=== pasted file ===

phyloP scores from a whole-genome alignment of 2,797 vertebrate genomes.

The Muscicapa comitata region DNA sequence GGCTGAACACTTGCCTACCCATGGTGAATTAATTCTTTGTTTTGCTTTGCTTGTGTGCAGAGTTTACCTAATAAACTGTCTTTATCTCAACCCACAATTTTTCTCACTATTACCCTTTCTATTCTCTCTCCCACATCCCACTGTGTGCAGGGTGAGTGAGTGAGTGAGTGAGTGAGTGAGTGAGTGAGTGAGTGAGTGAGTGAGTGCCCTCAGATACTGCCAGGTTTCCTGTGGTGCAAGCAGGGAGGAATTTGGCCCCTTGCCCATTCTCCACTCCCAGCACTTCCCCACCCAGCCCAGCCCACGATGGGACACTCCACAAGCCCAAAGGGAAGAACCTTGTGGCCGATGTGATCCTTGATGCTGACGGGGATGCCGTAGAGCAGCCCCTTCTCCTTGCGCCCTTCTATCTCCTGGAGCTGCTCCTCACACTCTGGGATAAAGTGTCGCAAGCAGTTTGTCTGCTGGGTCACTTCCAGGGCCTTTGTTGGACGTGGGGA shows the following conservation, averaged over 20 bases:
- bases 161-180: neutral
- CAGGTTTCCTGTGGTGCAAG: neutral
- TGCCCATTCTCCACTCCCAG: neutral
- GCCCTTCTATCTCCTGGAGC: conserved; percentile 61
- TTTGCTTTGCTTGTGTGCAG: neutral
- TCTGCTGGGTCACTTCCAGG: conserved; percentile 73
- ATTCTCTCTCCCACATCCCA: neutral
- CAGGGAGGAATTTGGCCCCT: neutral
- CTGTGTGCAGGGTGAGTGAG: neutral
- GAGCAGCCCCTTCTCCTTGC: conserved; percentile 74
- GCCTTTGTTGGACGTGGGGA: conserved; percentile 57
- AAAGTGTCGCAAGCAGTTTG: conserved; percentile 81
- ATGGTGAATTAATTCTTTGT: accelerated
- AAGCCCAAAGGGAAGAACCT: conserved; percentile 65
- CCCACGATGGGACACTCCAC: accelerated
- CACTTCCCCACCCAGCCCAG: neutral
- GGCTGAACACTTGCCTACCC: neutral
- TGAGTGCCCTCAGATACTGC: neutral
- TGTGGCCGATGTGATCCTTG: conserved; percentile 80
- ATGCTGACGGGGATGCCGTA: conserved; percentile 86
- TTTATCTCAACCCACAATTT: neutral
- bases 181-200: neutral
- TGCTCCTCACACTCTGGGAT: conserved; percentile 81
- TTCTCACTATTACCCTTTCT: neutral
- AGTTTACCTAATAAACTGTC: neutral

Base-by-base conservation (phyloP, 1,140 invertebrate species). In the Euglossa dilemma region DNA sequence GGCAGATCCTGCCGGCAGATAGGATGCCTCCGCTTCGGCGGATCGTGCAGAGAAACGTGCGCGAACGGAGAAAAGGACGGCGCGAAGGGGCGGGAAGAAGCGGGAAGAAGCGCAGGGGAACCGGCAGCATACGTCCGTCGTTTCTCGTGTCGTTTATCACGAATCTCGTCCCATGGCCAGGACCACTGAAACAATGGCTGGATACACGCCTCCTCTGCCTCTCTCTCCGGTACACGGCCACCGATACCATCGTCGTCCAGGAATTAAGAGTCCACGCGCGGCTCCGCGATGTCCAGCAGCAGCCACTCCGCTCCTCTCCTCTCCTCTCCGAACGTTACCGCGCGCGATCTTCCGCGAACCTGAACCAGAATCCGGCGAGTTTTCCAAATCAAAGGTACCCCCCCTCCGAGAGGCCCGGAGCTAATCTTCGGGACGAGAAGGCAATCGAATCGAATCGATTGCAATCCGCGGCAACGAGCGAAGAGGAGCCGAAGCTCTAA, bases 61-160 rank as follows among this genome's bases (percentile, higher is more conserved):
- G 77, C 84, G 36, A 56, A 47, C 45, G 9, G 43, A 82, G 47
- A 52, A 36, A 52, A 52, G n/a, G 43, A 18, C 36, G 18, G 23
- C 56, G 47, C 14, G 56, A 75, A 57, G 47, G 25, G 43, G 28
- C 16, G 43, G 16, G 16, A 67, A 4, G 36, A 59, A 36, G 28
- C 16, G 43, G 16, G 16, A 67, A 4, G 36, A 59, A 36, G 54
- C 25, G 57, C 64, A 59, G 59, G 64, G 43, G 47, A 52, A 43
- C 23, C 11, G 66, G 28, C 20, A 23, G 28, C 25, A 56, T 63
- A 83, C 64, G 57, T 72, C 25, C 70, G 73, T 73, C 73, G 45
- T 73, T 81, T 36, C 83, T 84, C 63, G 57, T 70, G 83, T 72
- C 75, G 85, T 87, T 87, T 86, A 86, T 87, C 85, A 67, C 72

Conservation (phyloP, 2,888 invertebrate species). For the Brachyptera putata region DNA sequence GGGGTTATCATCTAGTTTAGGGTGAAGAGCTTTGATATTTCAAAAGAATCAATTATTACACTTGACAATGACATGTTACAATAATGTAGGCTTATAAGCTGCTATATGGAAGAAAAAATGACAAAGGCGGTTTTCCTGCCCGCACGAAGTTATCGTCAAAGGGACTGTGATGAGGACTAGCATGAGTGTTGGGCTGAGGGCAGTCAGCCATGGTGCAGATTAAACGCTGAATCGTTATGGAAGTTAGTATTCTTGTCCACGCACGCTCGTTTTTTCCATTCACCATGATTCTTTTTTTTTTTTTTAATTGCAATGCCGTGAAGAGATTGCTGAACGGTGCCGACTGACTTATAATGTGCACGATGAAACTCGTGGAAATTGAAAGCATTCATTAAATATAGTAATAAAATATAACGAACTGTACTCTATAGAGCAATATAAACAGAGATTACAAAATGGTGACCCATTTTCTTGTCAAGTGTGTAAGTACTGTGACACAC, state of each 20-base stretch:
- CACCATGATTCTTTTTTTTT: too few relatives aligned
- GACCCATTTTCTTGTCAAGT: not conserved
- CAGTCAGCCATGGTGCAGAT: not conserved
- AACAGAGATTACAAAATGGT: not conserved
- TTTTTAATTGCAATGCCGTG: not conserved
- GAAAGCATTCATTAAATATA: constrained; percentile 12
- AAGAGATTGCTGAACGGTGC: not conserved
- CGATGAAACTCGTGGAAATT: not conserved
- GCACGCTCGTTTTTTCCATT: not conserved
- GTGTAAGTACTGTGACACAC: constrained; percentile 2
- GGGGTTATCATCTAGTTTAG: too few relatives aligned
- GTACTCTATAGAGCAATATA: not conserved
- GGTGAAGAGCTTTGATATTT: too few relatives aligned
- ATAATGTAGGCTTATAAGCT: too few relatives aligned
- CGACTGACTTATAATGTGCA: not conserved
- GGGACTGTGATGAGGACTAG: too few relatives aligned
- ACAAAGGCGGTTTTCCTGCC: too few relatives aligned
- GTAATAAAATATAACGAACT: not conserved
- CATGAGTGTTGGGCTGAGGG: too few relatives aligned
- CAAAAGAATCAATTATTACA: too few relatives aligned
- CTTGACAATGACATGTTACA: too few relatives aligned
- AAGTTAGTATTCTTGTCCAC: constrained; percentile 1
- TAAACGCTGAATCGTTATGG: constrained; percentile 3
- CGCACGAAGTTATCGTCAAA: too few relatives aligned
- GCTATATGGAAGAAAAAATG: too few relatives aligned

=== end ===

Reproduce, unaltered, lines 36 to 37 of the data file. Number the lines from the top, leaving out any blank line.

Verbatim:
- A 83, C 64, G 57, T 72, C 25, C 70, G 73, T 73, C 73, G 45
- T 73, T 81, T 36, C 83, T 84, C 63, G 57, T 70, G 83, T 72